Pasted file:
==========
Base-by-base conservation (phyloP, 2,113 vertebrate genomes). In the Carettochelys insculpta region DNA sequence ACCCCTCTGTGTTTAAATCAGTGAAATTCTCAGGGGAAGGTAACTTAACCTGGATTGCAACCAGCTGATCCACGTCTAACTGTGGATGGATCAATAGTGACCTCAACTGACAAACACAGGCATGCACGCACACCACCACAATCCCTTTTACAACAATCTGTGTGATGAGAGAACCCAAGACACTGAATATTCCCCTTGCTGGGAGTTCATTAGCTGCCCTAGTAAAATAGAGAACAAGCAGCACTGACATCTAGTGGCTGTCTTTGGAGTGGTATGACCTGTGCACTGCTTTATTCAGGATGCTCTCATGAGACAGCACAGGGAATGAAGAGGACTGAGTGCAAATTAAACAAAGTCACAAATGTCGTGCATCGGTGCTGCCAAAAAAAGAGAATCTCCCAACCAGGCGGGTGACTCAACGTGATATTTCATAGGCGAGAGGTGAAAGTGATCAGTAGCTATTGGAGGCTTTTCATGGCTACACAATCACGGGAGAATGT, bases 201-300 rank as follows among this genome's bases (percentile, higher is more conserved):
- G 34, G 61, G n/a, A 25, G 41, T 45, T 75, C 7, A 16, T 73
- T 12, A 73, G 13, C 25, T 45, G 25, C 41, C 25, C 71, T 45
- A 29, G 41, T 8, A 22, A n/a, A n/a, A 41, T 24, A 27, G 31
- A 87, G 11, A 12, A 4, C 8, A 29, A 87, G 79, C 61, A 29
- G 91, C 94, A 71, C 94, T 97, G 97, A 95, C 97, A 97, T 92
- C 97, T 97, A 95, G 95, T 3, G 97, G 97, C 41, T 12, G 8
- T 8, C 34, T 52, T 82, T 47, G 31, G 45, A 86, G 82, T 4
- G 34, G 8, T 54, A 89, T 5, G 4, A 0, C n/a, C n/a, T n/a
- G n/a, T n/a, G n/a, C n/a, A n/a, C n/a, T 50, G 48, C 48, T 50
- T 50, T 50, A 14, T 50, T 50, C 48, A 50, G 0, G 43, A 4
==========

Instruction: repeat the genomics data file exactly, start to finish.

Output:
Base-by-base conservation (phyloP, 2,113 vertebrate genomes). In the Carettochelys insculpta region DNA sequence ACCCCTCTGTGTTTAAATCAGTGAAATTCTCAGGGGAAGGTAACTTAACCTGGATTGCAACCAGCTGATCCACGTCTAACTGTGGATGGATCAATAGTGACCTCAACTGACAAACACAGGCATGCACGCACACCACCACAATCCCTTTTACAACAATCTGTGTGATGAGAGAACCCAAGACACTGAATATTCCCCTTGCTGGGAGTTCATTAGCTGCCCTAGTAAAATAGAGAACAAGCAGCACTGACATCTAGTGGCTGTCTTTGGAGTGGTATGACCTGTGCACTGCTTTATTCAGGATGCTCTCATGAGACAGCACAGGGAATGAAGAGGACTGAGTGCAAATTAAACAAAGTCACAAATGTCGTGCATCGGTGCTGCCAAAAAAAGAGAATCTCCCAACCAGGCGGGTGACTCAACGTGATATTTCATAGGCGAGAGGTGAAAGTGATCAGTAGCTATTGGAGGCTTTTCATGGCTACACAATCACGGGAGAATGT, bases 201-300 rank as follows among this genome's bases (percentile, higher is more conserved):
- G 34, G 61, G n/a, A 25, G 41, T 45, T 75, C 7, A 16, T 73
- T 12, A 73, G 13, C 25, T 45, G 25, C 41, C 25, C 71, T 45
- A 29, G 41, T 8, A 22, A n/a, A n/a, A 41, T 24, A 27, G 31
- A 87, G 11, A 12, A 4, C 8, A 29, A 87, G 79, C 61, A 29
- G 91, C 94, A 71, C 94, T 97, G 97, A 95, C 97, A 97, T 92
- C 97, T 97, A 95, G 95, T 3, G 97, G 97, C 41, T 12, G 8
- T 8, C 34, T 52, T 82, T 47, G 31, G 45, A 86, G 82, T 4
- G 34, G 8, T 54, A 89, T 5, G 4, A 0, C n/a, C n/a, T n/a
- G n/a, T n/a, G n/a, C n/a, A n/a, C n/a, T 50, G 48, C 48, T 50
- T 50, T 50, A 14, T 50, T 50, C 48, A 50, G 0, G 43, A 4